The catch? It’s only avail­able in a hand­ful of stores at this time: Birm­ing­ham, Bris­tol, Cen­tral London, Glas­gow, Leeds, Southamp­ton and Strat­ford. Those in­ter­ested should head straight into store, no ap­point­ment re­quired.

Down sides of high-street screen re­pairs

High-street re­tail­ers are an ob­vi­ous op­tion, and Timp­sons is a well-known brand, but what of the

lesser known high-street shops promis­ing to fix your iPhone? Us­ing a high-street re­tailer could be a risky process be­cause when you leave the store, you don’t know who’s han­dling your iPhone or what they’re do­ing to it.

Peo­ple like to keep their pri­vate lives pri­vate – and what is at the cen­tre of most peo­ple’s lives? Smart­phones. From email to texts to pho­tos, our dig­i­tal world re­volves pri­mar­ily around smart­phones. When you take your iPhone to a high­street re­tailer, you’re hand­ing over your cen­tral hub, so to speak, and there’s a small risk that your data could be browsed and even re­motely stored. A lack of se­cu­rity reg­u­la­tion in smaller, in­de­pen­dent shops could be risky, espe­cially for busi­ness users.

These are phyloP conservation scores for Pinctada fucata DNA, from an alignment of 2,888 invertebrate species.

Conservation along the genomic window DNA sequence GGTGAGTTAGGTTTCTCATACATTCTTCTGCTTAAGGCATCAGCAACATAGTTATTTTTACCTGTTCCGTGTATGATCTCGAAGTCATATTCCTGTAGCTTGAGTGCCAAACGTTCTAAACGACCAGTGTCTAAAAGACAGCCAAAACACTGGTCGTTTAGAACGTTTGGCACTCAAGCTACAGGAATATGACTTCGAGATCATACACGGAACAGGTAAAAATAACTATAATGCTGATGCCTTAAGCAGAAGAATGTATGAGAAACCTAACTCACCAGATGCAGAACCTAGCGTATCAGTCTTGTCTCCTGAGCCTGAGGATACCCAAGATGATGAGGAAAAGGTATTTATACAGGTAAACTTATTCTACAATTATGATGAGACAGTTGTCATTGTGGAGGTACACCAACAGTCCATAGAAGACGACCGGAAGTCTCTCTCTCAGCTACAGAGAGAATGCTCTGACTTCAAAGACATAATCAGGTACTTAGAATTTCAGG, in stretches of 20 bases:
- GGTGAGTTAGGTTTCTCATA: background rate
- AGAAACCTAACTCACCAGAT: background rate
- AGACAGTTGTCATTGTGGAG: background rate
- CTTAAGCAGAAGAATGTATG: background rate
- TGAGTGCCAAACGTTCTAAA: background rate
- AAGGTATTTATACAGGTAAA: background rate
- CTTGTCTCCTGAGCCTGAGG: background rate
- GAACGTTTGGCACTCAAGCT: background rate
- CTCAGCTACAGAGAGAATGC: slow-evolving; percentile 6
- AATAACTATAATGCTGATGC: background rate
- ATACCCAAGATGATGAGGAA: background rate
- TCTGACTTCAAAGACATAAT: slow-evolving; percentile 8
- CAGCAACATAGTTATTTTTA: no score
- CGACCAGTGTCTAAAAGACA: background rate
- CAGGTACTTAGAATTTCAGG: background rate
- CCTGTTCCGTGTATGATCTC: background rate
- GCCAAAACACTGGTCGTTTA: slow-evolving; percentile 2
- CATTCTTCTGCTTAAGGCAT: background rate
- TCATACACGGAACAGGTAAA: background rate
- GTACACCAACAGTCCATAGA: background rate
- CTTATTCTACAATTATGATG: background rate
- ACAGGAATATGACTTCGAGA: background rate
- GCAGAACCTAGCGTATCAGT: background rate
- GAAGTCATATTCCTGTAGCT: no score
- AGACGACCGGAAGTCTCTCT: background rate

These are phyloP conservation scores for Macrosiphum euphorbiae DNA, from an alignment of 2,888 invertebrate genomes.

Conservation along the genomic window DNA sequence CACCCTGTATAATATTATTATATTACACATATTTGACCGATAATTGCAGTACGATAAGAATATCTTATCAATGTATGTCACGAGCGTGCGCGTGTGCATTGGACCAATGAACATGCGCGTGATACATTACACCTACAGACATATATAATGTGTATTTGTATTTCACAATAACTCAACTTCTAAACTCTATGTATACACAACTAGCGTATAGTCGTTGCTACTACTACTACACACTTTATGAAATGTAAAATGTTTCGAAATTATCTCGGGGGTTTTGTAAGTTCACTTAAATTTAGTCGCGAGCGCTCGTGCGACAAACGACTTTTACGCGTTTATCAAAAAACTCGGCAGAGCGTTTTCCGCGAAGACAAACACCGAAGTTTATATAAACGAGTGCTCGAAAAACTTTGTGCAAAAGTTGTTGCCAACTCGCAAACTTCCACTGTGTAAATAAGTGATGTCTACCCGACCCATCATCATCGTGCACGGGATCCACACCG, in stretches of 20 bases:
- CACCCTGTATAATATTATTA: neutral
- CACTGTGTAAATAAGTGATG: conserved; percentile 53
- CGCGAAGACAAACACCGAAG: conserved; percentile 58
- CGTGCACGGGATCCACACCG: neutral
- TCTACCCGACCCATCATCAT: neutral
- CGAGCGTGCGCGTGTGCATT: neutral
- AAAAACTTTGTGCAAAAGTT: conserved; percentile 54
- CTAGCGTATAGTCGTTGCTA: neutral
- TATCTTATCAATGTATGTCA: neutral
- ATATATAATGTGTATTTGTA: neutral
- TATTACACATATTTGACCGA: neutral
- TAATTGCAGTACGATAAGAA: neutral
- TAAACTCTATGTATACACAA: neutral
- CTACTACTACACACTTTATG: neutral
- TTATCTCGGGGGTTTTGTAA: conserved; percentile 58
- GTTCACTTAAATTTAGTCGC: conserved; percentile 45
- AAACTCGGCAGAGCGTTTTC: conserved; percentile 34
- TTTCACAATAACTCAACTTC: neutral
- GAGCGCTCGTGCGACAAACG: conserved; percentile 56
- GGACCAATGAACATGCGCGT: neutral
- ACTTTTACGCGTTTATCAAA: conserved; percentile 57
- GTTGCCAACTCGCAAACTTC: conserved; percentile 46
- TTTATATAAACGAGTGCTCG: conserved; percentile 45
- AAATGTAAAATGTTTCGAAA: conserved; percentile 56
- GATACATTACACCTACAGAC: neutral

Re­place­ment screen parts are fairly easy to come across and can be bought fairly cheaply on­line. The is­sue with this is that cheap screens and parts seem to have a ten­dency to break more of­ten than of­fi­cial Ap­ple parts. What does that re­sult in? More trips to the shop to get it re­paired and more money spent. If a high-street re­tailer charges as lit­tle as £40 to re­place an iPhone 6s screen, say, you should start ques­tion­ing how that’s pos­si­ble.

Send your de­vice to an on­line re­pair ser­vice

The next op­tion to con­sider is an on­line re­pair ser­vice, such as MendMyi (mendmyi.com). Such busi­nesses are be­com­ing ever more pop­u­lar, with peo­ple be­com­ing too busy to take a dam­aged iPad or iPhone to a shop them­selves. MendMyi have be­come a house­hold name for UK iDe­vice re­pairs and cus­tomi­sa­tion over the past few

years – even cus­tomis­ing Stephen Fry’s iPhone with their Colour Lab ser­vice.